Syria’s descent into civil war has already claimed an estimated 200,000 lives while more than nine million people have fled their homes. This is now the greatest humanitarian and political crisis of the twenty-first century.
In this timely account, John McHugo charts the history of Syria from the First World War to the present and considers why Syria’s foundations as a nation have proved so fragile. He examines the country’s thwarted attempts at independence under French rule before turning to more recent events: sectarian tensions, the pressures of international conflicts, two generations of rule by the Assads and the rise of ISIS.
As the conflict in Syria rages on, McHugo provides a rare and authoritative guide to a complex nation that demands our attention.
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In the USA and Canada, it is published by The New Press under the title Syria: A History of the Last Hundred Years:
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Read the reviews of Syria: A Recent History:
‘Enlightening’ —Robert Fisk, The Independent
‘Tells us with inspirational force how the Syrians have found the ability to speak out’ —Times Literary Supplement
‘[Provides] a real insight into the political fragility that underpins much of what caused the current civil war … Remarkably prescient … At the very start of this enlightening read, McHugo makes the point that to the English-speaking world, Syria is a far off country which relatively few people have made a serious effort to understand. In writing this insightful and timely book, he has gone some considerable way to rectifying this neglect’ —The Sunday Herald
‘An elegantly written popular history … A work of great ambition, with a coherent chronological narrative … Should be recommended reading for undergraduates, policy-makers and interested members of the public who wish to learn how Syria’s different communities are shaping the current civil war and are likely to be shaped by it. [It asserts] innovative rubrics for processing the myriad horrific details which reach us daily from Syria’s battlefields’ —International Affairs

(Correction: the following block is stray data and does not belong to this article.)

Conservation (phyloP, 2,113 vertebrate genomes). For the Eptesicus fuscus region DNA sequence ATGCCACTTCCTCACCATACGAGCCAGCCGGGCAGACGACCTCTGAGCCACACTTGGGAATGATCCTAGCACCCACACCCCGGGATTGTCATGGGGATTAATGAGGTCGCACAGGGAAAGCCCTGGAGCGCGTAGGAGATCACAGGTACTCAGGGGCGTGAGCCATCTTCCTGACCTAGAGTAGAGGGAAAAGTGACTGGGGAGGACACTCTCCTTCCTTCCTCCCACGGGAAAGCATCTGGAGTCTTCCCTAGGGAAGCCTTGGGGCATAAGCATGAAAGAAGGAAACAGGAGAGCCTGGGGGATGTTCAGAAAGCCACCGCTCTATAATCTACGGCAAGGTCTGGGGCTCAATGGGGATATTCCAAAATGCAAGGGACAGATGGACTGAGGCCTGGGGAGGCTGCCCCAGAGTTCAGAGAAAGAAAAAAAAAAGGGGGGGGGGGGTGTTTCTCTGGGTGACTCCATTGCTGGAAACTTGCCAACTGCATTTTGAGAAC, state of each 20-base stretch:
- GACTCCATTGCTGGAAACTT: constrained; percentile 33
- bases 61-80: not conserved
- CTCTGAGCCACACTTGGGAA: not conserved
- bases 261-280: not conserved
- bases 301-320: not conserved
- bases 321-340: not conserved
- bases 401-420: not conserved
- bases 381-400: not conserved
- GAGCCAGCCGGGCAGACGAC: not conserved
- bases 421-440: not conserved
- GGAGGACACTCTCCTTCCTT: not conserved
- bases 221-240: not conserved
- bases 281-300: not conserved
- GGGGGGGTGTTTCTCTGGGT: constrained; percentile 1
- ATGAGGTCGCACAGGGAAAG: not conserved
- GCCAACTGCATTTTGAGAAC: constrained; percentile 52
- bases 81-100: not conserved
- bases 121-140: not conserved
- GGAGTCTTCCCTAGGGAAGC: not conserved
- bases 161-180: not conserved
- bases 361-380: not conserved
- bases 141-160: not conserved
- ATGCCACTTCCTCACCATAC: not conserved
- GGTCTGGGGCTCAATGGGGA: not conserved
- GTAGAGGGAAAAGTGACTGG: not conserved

‘well-written and easy to read…the book’s approachable style and balance of political, diplomatic, military and social history make it a valuable introductory history of Syria, as well as a concise explanation of today’s civil war’ — Middle East Policy
‘Anyone with any interest in Middle Eastern history and politics must read Syria. There was a need for an accessible guide to the past century of history, which this admirably provides’ —Geographical Magazine
‘…explains the sectarian faultlines that led to the present war. McHugo does not prophesise or offer simplistic solutions’ —The Tablet
‘[A] very timely modern history of Syria … McHugo provides the reader with a high level of sound analysis … The book is written both with academic scrutiny and with the empathy of an individual who cares greatly for his area of study’ —Journal of Peace Research
‘A must-read for those who seek an informed opinion about Syria’s civil war, far removed from propaganda and bias’ —Jordan Times
‘Scholarly but accessible and of much interest to those with an eye on geopolitical matters’ —Kirkus
‘Fascinating and timely, admirably written with original vision’ —Nikolaos van Dam, author of The Struggle for Power in Syria: Politics and Society under Asad and the Ba’th Party
‘A most welcome addition to the growing body of literature on Syria … The author expertly weaves the repercussions of a century of regional and international interference in Syrian affairs into his narrative of cause and effect regarding the tumultuous events of recent years’ —David W. Lesch, author of Syria: The Fall of the House of Assad
‘An engagingly written primer that is essential reading for anyone who wishes to understand the roots of that country s ongoing agony … [McHugo’s] last chapter, in which he dissects sectarianism in Syria and the possible outcomes of the civil war, should be required reading for all who mistakenly believe that tribalism and primordial hatreds are the key drivers of Middle Eastern politics’ —James L. Gelvin, author of The Arab Uprisings: What Everyone Needs to Know
‘McHugo uncovers uncanny parallels between the pacification strategies of the French in the 1920s and the Bashar al-Assad regime today, exposing the continuous role of violence in the region’s (flawed) state formation’ —Raymond Hinnebusch, Centre for Syrian Studies, University of St Andrews
‘A fluent introduction to Syria’s recent past, this book provides the backstory to the country’s collapse into brutal civil conflict’ —Andrew Arsan, St John’s College, University of Cambridge